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Research Article

Induction of Peroxiredoxin 1 by Hypoxia Regulates Heme Oxygenase-1 via NF-κB in Oral Cancer

  • Min Zhang equal contributor,

    equal contributor Contributed equally to this work with: Min Zhang, Min Hou

    Affiliation: Institute of Dental Research, Beijing Stomatological Hospital and School of Stomatology, Capital Medical University, Beijing, China

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  • Min Hou equal contributor,

    equal contributor Contributed equally to this work with: Min Zhang, Min Hou

    Affiliation: Institute of Dental Research, Beijing Stomatological Hospital and School of Stomatology, Capital Medical University, Beijing, China

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  • Lihua Ge,

    Affiliation: Institute of Dental Research, Beijing Stomatological Hospital and School of Stomatology, Capital Medical University, Beijing, China

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  • Congcong Miao,

    Affiliation: Institute of Dental Research, Beijing Stomatological Hospital and School of Stomatology, Capital Medical University, Beijing, China

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  • Jianfei Zhang,

    Affiliation: Institute of Dental Research, Beijing Stomatological Hospital and School of Stomatology, Capital Medical University, Beijing, China

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  • Xinying Jing,

    Affiliation: Institute of Dental Research, Beijing Stomatological Hospital and School of Stomatology, Capital Medical University, Beijing, China

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  • Ni Shi,

    Affiliation: Division of Medical Oncology, Department of Internal Medicine, The Arthur G. James Cancer Hospital and Richard J. Solove Research Institute, The Ohio State University, Columbus, Ohio, United States of America

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  • Tong Chen mail,

    xftang10@yahoo.com (XFT); tong.chen@osumc.edu (TC)

    Affiliation: Division of Medical Oncology, Department of Internal Medicine, The Arthur G. James Cancer Hospital and Richard J. Solove Research Institute, The Ohio State University, Columbus, Ohio, United States of America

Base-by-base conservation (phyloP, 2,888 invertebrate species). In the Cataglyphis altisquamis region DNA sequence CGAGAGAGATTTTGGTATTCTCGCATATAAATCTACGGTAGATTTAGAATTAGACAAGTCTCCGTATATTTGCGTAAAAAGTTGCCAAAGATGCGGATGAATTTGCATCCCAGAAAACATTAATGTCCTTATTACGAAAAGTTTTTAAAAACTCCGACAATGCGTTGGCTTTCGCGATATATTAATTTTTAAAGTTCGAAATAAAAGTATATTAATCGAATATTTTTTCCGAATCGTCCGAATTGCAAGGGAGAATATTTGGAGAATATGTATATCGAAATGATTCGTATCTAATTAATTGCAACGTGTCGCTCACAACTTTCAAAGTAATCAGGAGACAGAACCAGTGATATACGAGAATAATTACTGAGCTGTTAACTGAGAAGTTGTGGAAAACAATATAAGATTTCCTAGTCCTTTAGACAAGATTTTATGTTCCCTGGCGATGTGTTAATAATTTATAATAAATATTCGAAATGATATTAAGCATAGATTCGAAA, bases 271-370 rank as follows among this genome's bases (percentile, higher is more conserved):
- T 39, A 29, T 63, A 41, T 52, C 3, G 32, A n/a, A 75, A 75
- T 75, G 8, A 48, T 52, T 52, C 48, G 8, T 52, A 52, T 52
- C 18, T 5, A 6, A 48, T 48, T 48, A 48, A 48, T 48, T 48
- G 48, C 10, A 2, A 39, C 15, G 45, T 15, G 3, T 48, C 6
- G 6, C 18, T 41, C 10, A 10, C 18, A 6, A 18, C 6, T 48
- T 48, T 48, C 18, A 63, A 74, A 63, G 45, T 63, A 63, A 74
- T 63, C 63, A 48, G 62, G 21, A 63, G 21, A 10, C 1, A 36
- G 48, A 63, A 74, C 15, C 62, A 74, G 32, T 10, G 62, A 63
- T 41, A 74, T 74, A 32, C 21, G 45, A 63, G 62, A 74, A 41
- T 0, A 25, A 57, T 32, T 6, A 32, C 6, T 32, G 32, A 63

X
  • Xiaofei Tang mail

    xftang10@yahoo.com (XFT); tong.chen@osumc.edu (TC)

    Affiliation: Institute of Dental Research, Beijing Stomatological Hospital and School of Stomatology, Capital Medical University, Beijing, China

    X
  • Published: August 27, 2014
  • DOI: 10.1371/journal.pone.0105994

Abstract

Overexpression of peroxiredoxin 1 (Prx1) has been observed in numerous cancers including oral squamous cell carcinoma (OSCC). The precise molecular mechanism of up-regulation of Prx1 in carcinogenesis, however, is still poorly understood. The objective of this study is to investigate the relationship between Prx1 and hypoxia, and potential mechanism(s) of Prx1 in OSCC cell line SCC15 and xenograft model. We treated wild-type and Prx1 knockdown SCC15 cells with transient hypoxia followed by reoxygenation. We detected the condition of hypoxia, production of reactive oxygen species (ROS), and expression and/or activity of Prx1, heme oxygenase 1 (HO-1) and nuclear factor-kappa B (NF-κB). We found that hypoxia induces ROS accumulation, up-regulates Prx1, increases NF-κB translocation and DNA binding activity, and down-regulates HO-1 in vitro. In Prx1 knockdown cells, the expression level of HO-1 was increased, while NFκB translocation and DNA binding activity were decreased after hypoxia or hypoxia/reoxygenation treatment. Moreover, we mimicked the dynamic oxygenation tumor microenvironment in xenograft model and assessed the above indices in tumors with the maximal diameter of 2 mm, 5 mm, 10 mm or 15 mm, respectively. Our data showed that tumor hypoxic condition and expression of Prx1 are significantly associated with tumor growth. The expression of HO-1 and NF-κB, and NF-κB DNA binding activity were significantly elevated in 15 mm tumors, and the level of 8-hydroxydeoxyguanosine was increased in 10 mm and 15 mm tumors, compared to those in size of 2 mm. The results from this study provide experimental evidence that overexpression of Prx1 is associated with hypoxia, and Prx1/NF-κB/HO-1 signaling pathway may be involved in oral carcinogenesis.

Introduction